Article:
Cockroach control

Page last updated: Thursday, 11 December 2014 - 9:14am

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Cockroach prevention

Hygiene is the single most important factor in managing cockroach problems. Making access to food and water difficult constrains their normally high population growth.

Older buildings can be troublesome because old plumbing piping and equipment can leak and create damp conditions ideal for cockroaches. Fixing leaking equipment and sealing access points that allow cockroaches entry to the home are important steps in reducing cockroach numbers.

Doors and windows should be kept closed or screened at night to prevent cockroaches being attracted to lights and simply flying in.

Other common sense methods to reduce cockroach problems include:

  • Cleaning food-contaminated surfaces like benches and plates and not leaving them dirty overnight.
  • Reducing water availability overnight, mopping up puddles and fixing dripping taps and seals around sinks.
  • Storing food in tightly closed, cockroach-proof containers.
  • Inspecting incoming food for egg cases.
  • Storing rubbish in tightly closed containers.
  • Filling cracks and crevices that can act as shelter.
  • Inspecting and cleaning surfaces below food processors and toasters.
  • Cleaning ovens, cupboards and shelves.
  • Avoiding dropping crumbs and spilling sweet drinks in the vicinity of computers and keyboards.

Chemical control

If chemical control is used, apply the chemical to ensure that the target insects have contact with it.

Surface-sprays are residual and should be applied to cracks, crevices and voids that may serve as a home for cockroaches. Pay particular attention to rubbish bins and receptacles. The bases of bins can be treated to ensure cockroaches contact the insecticide on their way to gaining access to the bin contents.

When treating cupboards, treat all the internal angles so that cockroaches must contact the treated surface when moving from a shelf to a wall and vice versa.

For German cockroaches, apply the spray to the undersides of drawers and shelves. Do not treat surfaces where food is handled and which regularly get washed down. If storage areas are treated remove food before treatment and replace after the treatment has dried. These surfaces may stay insect-active for months. Surface-sprayed insecticides usually act on contact as the insecticide is absorbed by the insect through the cuticle.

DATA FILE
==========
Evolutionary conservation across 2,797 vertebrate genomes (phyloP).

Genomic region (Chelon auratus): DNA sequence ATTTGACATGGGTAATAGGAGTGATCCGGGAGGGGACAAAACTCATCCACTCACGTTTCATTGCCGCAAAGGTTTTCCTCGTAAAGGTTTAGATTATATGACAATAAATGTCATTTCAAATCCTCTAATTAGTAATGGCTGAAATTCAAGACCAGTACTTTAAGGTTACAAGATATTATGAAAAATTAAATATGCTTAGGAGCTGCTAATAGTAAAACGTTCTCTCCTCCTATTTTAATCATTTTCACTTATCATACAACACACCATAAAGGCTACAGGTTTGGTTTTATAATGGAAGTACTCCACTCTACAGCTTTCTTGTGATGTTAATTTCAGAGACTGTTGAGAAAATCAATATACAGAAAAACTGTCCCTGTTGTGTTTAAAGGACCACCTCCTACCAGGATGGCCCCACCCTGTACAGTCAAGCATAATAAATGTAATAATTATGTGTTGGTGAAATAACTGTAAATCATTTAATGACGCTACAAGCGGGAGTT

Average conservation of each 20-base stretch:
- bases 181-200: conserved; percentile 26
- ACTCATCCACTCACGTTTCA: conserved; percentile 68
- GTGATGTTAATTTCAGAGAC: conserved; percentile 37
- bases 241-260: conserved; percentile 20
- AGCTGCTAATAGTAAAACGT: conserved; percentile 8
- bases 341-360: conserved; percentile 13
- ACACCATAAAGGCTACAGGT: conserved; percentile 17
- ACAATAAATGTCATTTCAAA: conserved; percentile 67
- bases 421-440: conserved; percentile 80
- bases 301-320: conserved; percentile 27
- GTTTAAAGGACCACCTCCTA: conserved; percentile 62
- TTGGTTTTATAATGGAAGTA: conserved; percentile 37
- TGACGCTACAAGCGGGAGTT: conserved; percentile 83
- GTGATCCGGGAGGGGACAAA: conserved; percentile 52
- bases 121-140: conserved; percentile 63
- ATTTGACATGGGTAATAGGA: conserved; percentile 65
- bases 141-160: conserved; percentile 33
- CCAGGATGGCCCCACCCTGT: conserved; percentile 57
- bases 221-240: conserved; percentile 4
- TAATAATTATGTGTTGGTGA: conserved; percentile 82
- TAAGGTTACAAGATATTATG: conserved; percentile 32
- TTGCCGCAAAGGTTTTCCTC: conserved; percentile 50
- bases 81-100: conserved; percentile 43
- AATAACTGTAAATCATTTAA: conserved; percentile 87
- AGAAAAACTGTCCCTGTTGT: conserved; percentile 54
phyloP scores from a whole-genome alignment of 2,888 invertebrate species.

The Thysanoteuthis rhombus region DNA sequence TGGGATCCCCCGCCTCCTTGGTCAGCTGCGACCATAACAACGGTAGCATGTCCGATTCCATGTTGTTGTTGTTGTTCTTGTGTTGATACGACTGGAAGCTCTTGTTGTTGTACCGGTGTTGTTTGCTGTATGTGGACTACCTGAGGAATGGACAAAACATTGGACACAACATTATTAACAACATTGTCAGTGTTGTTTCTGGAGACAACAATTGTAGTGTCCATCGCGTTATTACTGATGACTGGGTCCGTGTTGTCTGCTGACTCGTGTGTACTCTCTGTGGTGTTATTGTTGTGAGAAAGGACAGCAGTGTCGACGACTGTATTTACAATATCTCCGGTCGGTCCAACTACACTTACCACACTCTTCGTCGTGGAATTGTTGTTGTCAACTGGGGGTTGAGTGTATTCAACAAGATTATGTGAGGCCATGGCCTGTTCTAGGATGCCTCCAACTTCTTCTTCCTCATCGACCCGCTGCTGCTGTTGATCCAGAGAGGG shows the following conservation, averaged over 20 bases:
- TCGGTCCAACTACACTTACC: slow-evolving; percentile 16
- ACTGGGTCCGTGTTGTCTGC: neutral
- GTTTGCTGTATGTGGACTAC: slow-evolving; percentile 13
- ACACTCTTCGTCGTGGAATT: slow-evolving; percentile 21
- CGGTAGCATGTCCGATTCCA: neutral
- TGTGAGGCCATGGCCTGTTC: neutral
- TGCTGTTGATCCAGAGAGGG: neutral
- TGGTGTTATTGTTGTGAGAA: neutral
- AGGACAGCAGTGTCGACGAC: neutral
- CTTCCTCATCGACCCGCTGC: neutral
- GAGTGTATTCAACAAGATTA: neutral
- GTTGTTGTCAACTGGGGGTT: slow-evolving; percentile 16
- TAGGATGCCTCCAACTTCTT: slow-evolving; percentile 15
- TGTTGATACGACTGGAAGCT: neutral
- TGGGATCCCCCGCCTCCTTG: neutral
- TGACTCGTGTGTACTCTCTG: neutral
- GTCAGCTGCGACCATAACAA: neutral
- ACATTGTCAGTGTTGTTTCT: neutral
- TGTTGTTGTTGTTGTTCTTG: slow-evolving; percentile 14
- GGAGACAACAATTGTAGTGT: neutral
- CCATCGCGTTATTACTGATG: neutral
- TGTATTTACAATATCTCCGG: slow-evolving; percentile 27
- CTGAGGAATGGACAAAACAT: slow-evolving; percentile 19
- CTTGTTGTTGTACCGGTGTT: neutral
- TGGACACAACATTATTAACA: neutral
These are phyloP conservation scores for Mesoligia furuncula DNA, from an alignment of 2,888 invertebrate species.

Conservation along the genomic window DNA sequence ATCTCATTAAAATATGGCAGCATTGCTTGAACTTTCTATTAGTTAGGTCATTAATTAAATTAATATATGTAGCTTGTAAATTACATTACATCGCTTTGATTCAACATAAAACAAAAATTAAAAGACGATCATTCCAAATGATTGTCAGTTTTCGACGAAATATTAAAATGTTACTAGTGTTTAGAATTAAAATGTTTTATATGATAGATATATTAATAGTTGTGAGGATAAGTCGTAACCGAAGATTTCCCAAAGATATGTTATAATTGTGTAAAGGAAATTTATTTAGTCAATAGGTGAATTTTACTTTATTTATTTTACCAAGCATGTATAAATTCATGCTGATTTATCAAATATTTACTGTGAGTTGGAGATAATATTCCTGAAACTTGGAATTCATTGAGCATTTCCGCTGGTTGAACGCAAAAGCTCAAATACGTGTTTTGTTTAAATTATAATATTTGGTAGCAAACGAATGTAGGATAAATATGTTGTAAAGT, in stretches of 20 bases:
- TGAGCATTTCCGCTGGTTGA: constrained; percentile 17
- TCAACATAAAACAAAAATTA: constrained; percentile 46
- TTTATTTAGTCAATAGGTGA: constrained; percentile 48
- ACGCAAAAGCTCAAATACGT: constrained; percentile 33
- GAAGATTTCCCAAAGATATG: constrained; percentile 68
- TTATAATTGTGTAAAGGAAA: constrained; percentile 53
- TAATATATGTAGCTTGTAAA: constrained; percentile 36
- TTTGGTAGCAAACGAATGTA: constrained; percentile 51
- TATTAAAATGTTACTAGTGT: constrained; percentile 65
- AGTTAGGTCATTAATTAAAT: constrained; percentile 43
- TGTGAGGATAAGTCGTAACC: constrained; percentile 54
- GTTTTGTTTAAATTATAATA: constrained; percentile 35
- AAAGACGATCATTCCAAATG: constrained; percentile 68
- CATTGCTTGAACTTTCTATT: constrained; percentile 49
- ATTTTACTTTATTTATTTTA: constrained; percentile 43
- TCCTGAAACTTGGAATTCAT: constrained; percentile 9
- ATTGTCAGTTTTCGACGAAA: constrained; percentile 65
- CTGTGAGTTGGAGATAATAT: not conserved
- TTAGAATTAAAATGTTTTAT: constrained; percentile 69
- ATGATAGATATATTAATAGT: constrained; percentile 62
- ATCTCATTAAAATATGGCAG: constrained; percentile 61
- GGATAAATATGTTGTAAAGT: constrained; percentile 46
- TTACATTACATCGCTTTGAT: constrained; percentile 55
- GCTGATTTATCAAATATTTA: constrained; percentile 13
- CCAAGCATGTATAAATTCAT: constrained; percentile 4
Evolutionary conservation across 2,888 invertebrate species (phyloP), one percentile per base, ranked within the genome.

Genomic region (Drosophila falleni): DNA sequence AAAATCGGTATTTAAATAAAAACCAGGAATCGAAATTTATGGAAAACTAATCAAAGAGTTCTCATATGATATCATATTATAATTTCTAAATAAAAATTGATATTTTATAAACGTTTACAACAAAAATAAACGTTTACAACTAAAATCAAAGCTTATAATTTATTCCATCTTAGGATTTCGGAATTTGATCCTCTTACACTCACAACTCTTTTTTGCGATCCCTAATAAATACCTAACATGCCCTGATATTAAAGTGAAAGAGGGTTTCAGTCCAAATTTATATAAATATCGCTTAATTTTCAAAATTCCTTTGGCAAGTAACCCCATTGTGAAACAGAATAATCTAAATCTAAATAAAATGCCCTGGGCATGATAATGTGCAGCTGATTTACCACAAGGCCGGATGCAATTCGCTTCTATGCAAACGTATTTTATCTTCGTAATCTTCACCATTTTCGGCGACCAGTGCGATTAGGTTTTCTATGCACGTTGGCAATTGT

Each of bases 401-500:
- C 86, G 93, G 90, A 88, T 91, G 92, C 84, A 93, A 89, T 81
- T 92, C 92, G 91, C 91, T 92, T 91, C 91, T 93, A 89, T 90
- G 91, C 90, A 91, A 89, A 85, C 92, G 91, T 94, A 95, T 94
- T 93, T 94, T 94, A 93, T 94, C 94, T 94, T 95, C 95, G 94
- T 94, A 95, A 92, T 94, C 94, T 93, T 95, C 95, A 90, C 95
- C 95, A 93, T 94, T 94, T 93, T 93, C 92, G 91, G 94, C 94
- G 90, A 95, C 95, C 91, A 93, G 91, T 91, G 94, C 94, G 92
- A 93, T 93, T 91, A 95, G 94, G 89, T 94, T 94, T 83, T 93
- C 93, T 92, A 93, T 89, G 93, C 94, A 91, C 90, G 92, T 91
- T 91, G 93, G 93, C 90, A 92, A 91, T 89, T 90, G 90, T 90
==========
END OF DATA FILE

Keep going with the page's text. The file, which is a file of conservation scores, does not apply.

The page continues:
Spray around rubbish bins, sewer and drain inspection grids and house access areas like doorways and windows. Suitable surface sprays include the synthetic pyrethroids containing deltamethrin, imiprothrin and cypermethrin, imiprothrin and detamethrin, alpha-cypermethrin, bifenthrin and esfenvalerate and beta cyflurin with the systemic neonicotinoid imidacloprid.

Dusts contain permethrin and are used where wet sprays can be a problem and should be applied lightly. Dusts are useful near electric wiring, and where there is no likelihood of humans disturbing the dust deposit, such as in roof spaces or wall voids. Depending on the dust used, it can give months of protection.

Baits and traps can control small infestations but are usually more effective if used in conjunction with other types of management methods. However, ensure that sprays do not contaminate baits as this will make the baits repellent to the cockroaches and therefore ineffective. Baits contain indoxacarb, abamectin and fipronil and should be placed in corners and along edges (not treated with insecticide) where cockroaches travel. Traps are useful to monitor cockroach infestations as they can indicate their presence and level of activity.

Insect bombs can also be used to control cockroaches. Remove plants and pets from the home and cover fish tanks and food that can be contaminated by the sprays.

After setting off the bomb all residents should immediately leave the house for the time period specified on the product label. Follow the label's instruction on airing the home on your return and wait the specified period before moving back into the home.

Insect bombs contain products including permethrin and fenoxycarb and can penetrate areas you are unable to reach.

Control by natural enemies

Natural predators of cockroaches are various arthropods (including spiders), frogs, lizards, birds and mammals. Some wasps parasitise cockroach egg cases.